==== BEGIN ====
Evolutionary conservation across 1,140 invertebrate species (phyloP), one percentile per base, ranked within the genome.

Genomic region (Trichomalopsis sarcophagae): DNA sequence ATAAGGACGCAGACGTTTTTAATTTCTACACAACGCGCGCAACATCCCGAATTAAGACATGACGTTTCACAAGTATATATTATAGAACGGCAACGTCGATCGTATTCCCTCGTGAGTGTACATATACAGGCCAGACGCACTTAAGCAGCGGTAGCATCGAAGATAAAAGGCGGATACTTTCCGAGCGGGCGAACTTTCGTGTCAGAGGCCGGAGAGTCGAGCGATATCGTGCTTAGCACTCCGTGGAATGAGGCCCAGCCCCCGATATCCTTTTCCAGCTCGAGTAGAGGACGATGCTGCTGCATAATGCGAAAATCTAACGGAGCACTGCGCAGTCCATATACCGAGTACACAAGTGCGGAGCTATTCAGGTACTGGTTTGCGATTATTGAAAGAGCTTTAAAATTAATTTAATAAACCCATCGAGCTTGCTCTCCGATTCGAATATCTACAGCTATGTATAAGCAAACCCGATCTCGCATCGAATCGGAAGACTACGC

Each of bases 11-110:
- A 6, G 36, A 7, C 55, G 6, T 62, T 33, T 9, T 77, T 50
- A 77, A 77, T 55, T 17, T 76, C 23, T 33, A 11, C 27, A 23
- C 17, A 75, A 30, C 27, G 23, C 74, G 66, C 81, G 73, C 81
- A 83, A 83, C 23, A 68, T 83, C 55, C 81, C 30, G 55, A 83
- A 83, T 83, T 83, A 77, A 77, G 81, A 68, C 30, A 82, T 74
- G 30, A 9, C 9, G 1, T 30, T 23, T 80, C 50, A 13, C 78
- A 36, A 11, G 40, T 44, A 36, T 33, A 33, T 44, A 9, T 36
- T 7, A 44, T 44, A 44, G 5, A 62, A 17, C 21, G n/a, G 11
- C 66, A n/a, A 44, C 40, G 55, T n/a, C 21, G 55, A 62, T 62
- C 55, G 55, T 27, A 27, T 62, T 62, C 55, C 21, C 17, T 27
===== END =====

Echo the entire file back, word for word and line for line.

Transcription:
Evolutionary conservation across 1,140 invertebrate species (phyloP), one percentile per base, ranked within the genome.

Genomic region (Trichomalopsis sarcophagae): DNA sequence ATAAGGACGCAGACGTTTTTAATTTCTACACAACGCGCGCAACATCCCGAATTAAGACATGACGTTTCACAAGTATATATTATAGAACGGCAACGTCGATCGTATTCCCTCGTGAGTGTACATATACAGGCCAGACGCACTTAAGCAGCGGTAGCATCGAAGATAAAAGGCGGATACTTTCCGAGCGGGCGAACTTTCGTGTCAGAGGCCGGAGAGTCGAGCGATATCGTGCTTAGCACTCCGTGGAATGAGGCCCAGCCCCCGATATCCTTTTCCAGCTCGAGTAGAGGACGATGCTGCTGCATAATGCGAAAATCTAACGGAGCACTGCGCAGTCCATATACCGAGTACACAAGTGCGGAGCTATTCAGGTACTGGTTTGCGATTATTGAAAGAGCTTTAAAATTAATTTAATAAACCCATCGAGCTTGCTCTCCGATTCGAATATCTACAGCTATGTATAAGCAAACCCGATCTCGCATCGAATCGGAAGACTACGC

Each of bases 11-110:
- A 6, G 36, A 7, C 55, G 6, T 62, T 33, T 9, T 77, T 50
- A 77, A 77, T 55, T 17, T 76, C 23, T 33, A 11, C 27, A 23
- C 17, A 75, A 30, C 27, G 23, C 74, G 66, C 81, G 73, C 81
- A 83, A 83, C 23, A 68, T 83, C 55, C 81, C 30, G 55, A 83
- A 83, T 83, T 83, A 77, A 77, G 81, A 68, C 30, A 82, T 74
- G 30, A 9, C 9, G 1, T 30, T 23, T 80, C 50, A 13, C 78
- A 36, A 11, G 40, T 44, A 36, T 33, A 33, T 44, A 9, T 36
- T 7, A 44, T 44, A 44, G 5, A 62, A 17, C 21, G n/a, G 11
- C 66, A n/a, A 44, C 40, G 55, T n/a, C 21, G 55, A 62, T 62
- C 55, G 55, T 27, A 27, T 62, T 62, C 55, C 21, C 17, T 27